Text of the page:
[FOUNTAIN]Shuttling hither and yonThe word “shuttle” is on Koreans’ tongues again because the leaders of Japan and Korea agreed to open air transportation links between Haneda Airport near Tokyo and Seoul’s Gimpo Airport.
The word initially referred to a part of a weaving loom that travels back and forth from left to right to insert threads between the longitudinally-spaced threads. That back-and-forth movement gave rise to the word’s usage as a verb meaning to move back and forth between two points.
As transportation systems developed, the word was used to describe a carrier ― bus, train or aircraft ― that continuously moves between two nearby destinations.
Shuttle buses are sometimes used to connect outlying areas to transportation hubs, and when the U.S. National Aeronautics and Space Administration developed the "space shuttle," the name was to emphasize that the craft could be used repeatedly. And the United States also developed the concept of aircraft shuttles. In the 1960s, shuttles were begun at New York, Washington D.C. and Boston. At first, they did not have even flight numbers; they left every hour. If there were too many passengers, airlines rolled out a second aircraft immediately. The convenience of a shuttle was in its flexibility ― no reservations required.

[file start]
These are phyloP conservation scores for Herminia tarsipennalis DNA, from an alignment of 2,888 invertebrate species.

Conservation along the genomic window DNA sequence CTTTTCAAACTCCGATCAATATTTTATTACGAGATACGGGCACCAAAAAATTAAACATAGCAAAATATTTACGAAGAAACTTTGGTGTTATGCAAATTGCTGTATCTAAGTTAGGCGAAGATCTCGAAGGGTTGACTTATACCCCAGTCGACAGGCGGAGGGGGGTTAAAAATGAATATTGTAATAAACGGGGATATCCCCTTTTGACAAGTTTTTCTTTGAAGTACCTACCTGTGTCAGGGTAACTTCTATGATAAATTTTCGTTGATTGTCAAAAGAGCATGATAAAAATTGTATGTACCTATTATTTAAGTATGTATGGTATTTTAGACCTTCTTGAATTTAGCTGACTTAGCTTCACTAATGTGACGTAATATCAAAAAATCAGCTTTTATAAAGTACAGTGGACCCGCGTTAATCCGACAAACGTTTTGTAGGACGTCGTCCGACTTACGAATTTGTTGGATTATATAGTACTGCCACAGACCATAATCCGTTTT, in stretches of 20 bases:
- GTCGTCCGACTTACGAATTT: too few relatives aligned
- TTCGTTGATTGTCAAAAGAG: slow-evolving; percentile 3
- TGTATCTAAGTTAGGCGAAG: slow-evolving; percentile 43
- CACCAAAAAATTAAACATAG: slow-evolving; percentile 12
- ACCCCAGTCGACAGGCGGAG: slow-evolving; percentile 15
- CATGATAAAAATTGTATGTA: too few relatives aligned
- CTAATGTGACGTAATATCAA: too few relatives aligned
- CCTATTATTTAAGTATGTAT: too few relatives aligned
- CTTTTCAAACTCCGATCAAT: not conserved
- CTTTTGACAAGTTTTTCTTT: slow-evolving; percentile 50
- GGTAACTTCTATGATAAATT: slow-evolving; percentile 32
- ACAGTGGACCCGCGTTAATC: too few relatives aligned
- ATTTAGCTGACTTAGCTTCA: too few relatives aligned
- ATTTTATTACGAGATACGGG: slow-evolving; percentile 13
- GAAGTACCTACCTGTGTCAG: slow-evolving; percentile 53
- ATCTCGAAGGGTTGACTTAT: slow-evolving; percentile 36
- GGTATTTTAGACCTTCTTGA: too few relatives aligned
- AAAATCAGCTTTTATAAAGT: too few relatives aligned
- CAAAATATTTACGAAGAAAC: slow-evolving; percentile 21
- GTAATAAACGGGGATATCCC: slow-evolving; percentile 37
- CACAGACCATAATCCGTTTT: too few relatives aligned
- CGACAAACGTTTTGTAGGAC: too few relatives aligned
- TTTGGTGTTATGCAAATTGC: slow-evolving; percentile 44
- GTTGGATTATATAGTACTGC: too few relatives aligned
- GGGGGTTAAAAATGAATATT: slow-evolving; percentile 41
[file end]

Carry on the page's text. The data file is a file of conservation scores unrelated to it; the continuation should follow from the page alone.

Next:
Shuttle aircraft can be operated between different countries if the governments agree. The model is found in Canada and United States, between neighboring cities like Seattle and Vancouver, for example, or between Singapore and Kuala Lumpur in Malaysia.
But there is a problem in international flights stemming from the need for border formalities at the destination. If a passenger has to wait in an endless line in front of an immigration officer’s booth, the convenience of a shuttle flight is diminished.
One solution is a preclearance system. The receiving government dispatches its officials to the departure airport in the other country, making it possible for passengers to clear outbound and inbound customs and immigration at the same time. At the arrival airport, visitors can get their luggage immediately. Such preliminary inspections were introduced in 1974 by Canada and the United States.
Nearly 8 million passengers traveled last year between Korea and Japan. If a Gimpo-Haneda line opens, the number will soar.
by Nahm Yoon-ho
The writer is a deputy director of policy planning team of the JoongAng Ilbo.